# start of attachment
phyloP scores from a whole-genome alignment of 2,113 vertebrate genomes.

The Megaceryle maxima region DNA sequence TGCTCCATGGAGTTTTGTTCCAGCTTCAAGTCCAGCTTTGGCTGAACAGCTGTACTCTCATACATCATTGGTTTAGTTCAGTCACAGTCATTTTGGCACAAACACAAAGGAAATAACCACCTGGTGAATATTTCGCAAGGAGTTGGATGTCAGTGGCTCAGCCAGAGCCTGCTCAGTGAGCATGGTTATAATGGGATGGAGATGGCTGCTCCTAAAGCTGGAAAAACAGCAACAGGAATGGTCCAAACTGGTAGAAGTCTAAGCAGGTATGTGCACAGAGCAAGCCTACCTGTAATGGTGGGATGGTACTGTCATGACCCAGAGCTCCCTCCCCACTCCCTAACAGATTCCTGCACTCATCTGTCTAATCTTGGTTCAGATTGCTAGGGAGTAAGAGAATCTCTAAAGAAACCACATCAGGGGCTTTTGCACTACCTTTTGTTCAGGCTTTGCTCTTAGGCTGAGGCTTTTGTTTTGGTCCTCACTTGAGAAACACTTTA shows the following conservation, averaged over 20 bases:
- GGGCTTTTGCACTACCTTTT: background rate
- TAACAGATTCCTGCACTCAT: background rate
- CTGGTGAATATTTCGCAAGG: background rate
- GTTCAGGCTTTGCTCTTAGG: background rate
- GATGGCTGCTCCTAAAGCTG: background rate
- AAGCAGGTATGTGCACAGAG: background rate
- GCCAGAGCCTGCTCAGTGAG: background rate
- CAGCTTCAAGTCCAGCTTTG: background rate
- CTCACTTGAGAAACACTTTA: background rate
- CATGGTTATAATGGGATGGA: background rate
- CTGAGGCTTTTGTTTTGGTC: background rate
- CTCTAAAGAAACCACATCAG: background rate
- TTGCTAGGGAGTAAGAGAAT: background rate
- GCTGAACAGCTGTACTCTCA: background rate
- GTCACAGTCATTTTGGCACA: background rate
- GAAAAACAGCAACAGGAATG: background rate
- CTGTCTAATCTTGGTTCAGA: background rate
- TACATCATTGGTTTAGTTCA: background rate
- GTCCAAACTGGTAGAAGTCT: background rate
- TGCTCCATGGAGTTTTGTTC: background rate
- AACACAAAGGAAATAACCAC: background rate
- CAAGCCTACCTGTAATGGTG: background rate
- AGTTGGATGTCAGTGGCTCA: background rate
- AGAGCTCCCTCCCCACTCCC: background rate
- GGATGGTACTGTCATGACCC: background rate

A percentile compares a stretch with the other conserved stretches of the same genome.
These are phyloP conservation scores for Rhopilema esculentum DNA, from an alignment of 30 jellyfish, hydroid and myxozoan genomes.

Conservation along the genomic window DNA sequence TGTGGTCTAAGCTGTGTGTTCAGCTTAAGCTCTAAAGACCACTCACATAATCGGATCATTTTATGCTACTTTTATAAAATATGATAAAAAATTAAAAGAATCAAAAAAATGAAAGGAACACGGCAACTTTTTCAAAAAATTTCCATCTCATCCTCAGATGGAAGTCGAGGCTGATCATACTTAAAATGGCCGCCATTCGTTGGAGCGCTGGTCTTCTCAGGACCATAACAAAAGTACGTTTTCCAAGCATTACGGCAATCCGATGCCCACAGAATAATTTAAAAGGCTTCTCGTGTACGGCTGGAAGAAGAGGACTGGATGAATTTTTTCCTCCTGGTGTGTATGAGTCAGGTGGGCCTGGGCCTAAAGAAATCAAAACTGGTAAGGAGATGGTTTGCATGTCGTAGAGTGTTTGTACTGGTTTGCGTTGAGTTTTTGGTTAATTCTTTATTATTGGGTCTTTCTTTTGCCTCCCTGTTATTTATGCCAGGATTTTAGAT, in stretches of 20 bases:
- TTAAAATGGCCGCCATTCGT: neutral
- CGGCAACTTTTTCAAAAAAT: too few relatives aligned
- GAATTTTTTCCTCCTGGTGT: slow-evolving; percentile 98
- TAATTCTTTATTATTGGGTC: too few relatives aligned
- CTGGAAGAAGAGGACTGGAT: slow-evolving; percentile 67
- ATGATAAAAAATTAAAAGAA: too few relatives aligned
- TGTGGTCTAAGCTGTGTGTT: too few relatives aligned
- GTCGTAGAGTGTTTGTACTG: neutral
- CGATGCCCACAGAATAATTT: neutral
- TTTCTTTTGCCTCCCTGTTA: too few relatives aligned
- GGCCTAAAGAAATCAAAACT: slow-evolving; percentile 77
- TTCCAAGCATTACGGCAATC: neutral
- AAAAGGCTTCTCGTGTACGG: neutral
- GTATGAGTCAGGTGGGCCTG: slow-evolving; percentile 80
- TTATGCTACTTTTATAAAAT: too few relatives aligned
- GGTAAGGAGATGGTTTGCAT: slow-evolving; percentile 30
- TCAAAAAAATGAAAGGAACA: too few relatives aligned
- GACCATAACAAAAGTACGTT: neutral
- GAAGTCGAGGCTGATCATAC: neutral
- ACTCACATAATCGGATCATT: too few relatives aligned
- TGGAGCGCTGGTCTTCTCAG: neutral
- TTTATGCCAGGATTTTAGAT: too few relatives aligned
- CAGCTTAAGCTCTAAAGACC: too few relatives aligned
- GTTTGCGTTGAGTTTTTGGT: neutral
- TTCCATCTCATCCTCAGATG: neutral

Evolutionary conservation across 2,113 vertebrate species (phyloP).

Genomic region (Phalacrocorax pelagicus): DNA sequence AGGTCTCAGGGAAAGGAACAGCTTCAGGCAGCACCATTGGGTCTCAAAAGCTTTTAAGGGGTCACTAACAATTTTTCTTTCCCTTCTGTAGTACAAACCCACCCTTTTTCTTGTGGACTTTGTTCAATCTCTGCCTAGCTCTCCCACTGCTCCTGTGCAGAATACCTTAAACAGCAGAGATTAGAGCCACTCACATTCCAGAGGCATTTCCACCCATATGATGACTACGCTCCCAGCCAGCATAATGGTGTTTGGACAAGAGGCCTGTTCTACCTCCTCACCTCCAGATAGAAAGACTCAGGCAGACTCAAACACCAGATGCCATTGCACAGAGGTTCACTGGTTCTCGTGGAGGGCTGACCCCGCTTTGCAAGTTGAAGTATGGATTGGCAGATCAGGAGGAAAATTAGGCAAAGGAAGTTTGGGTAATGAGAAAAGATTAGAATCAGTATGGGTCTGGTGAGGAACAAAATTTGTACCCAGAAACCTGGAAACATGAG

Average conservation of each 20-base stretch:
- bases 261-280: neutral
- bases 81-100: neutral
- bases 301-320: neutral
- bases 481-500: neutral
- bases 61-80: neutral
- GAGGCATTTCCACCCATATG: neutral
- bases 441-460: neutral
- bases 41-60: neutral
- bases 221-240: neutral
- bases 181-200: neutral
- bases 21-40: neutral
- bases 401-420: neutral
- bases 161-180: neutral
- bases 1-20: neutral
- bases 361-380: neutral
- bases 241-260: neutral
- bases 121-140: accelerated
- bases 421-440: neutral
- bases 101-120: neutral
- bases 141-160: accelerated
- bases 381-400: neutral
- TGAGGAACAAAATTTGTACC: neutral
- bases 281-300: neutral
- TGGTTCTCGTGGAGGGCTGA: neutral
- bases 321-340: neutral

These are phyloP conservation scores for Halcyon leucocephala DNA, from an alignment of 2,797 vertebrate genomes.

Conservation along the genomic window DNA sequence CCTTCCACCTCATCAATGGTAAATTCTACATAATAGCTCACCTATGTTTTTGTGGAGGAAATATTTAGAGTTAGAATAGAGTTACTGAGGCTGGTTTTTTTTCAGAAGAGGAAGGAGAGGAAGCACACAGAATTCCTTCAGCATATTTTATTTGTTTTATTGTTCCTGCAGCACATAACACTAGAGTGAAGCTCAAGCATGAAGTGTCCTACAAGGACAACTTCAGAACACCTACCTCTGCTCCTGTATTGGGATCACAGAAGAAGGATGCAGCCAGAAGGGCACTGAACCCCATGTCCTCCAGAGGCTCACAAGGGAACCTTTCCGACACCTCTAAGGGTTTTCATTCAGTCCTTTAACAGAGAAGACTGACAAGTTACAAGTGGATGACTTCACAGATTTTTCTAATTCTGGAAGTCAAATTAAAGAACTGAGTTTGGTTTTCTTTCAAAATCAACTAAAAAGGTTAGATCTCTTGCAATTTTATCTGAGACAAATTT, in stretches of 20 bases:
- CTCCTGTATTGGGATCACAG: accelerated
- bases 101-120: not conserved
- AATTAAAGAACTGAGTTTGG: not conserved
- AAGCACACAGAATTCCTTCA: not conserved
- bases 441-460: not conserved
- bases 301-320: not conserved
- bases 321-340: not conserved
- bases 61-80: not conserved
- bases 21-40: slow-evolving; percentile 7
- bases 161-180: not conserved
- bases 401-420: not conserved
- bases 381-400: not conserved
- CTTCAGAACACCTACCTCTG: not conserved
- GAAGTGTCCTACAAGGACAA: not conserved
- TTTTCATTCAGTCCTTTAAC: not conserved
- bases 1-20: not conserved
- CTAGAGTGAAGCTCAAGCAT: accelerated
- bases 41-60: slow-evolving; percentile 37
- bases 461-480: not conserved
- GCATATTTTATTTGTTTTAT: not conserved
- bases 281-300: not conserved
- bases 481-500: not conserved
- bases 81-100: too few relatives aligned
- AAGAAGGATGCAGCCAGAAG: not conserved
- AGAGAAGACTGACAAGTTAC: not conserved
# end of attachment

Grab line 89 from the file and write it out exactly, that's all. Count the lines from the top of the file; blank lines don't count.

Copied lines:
- AAGCACACAGAATTCCTTCA: not conserved